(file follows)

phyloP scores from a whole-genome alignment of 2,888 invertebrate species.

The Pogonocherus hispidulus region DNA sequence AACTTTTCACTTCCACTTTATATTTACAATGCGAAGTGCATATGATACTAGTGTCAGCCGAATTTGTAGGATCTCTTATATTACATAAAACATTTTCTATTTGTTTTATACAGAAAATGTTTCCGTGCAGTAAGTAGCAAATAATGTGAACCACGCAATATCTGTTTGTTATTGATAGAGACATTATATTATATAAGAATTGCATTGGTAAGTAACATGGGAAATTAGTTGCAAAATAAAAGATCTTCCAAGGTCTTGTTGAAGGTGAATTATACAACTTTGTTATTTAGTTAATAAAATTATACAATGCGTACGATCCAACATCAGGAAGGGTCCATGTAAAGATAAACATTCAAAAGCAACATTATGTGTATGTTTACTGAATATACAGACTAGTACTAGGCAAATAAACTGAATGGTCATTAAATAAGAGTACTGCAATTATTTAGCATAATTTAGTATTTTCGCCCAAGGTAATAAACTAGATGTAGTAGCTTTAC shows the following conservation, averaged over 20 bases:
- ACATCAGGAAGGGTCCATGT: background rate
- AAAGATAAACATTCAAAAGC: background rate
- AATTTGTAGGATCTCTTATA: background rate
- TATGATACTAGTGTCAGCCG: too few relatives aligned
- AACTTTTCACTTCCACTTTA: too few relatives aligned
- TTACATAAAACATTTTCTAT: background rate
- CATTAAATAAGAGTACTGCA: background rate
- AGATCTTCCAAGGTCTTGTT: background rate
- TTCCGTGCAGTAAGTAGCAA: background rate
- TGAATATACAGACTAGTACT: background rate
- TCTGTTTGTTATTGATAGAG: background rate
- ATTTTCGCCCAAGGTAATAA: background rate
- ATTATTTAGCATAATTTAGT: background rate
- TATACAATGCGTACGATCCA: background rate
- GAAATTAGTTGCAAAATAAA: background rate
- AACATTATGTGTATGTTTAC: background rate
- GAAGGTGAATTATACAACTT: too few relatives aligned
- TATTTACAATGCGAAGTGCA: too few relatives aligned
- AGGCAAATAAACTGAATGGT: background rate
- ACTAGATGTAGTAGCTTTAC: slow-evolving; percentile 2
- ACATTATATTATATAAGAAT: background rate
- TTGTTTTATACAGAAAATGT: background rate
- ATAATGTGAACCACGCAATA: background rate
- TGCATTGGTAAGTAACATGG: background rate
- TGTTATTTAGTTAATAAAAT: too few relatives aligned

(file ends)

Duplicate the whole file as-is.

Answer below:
phyloP scores from a whole-genome alignment of 2,888 invertebrate species.

The Pogonocherus hispidulus region DNA sequence AACTTTTCACTTCCACTTTATATTTACAATGCGAAGTGCATATGATACTAGTGTCAGCCGAATTTGTAGGATCTCTTATATTACATAAAACATTTTCTATTTGTTTTATACAGAAAATGTTTCCGTGCAGTAAGTAGCAAATAATGTGAACCACGCAATATCTGTTTGTTATTGATAGAGACATTATATTATATAAGAATTGCATTGGTAAGTAACATGGGAAATTAGTTGCAAAATAAAAGATCTTCCAAGGTCTTGTTGAAGGTGAATTATACAACTTTGTTATTTAGTTAATAAAATTATACAATGCGTACGATCCAACATCAGGAAGGGTCCATGTAAAGATAAACATTCAAAAGCAACATTATGTGTATGTTTACTGAATATACAGACTAGTACTAGGCAAATAAACTGAATGGTCATTAAATAAGAGTACTGCAATTATTTAGCATAATTTAGTATTTTCGCCCAAGGTAATAAACTAGATGTAGTAGCTTTAC shows the following conservation, averaged over 20 bases:
- ACATCAGGAAGGGTCCATGT: background rate
- AAAGATAAACATTCAAAAGC: background rate
- AATTTGTAGGATCTCTTATA: background rate
- TATGATACTAGTGTCAGCCG: too few relatives aligned
- AACTTTTCACTTCCACTTTA: too few relatives aligned
- TTACATAAAACATTTTCTAT: background rate
- CATTAAATAAGAGTACTGCA: background rate
- AGATCTTCCAAGGTCTTGTT: background rate
- TTCCGTGCAGTAAGTAGCAA: background rate
- TGAATATACAGACTAGTACT: background rate
- TCTGTTTGTTATTGATAGAG: background rate
- ATTTTCGCCCAAGGTAATAA: background rate
- ATTATTTAGCATAATTTAGT: background rate
- TATACAATGCGTACGATCCA: background rate
- GAAATTAGTTGCAAAATAAA: background rate
- AACATTATGTGTATGTTTAC: background rate
- GAAGGTGAATTATACAACTT: too few relatives aligned
- TATTTACAATGCGAAGTGCA: too few relatives aligned
- AGGCAAATAAACTGAATGGT: background rate
- ACTAGATGTAGTAGCTTTAC: slow-evolving; percentile 2
- ACATTATATTATATAAGAAT: background rate
- TTGTTTTATACAGAAAATGT: background rate
- ATAATGTGAACCACGCAATA: background rate
- TGCATTGGTAAGTAACATGG: background rate
- TGTTATTTAGTTAATAAAAT: too few relatives aligned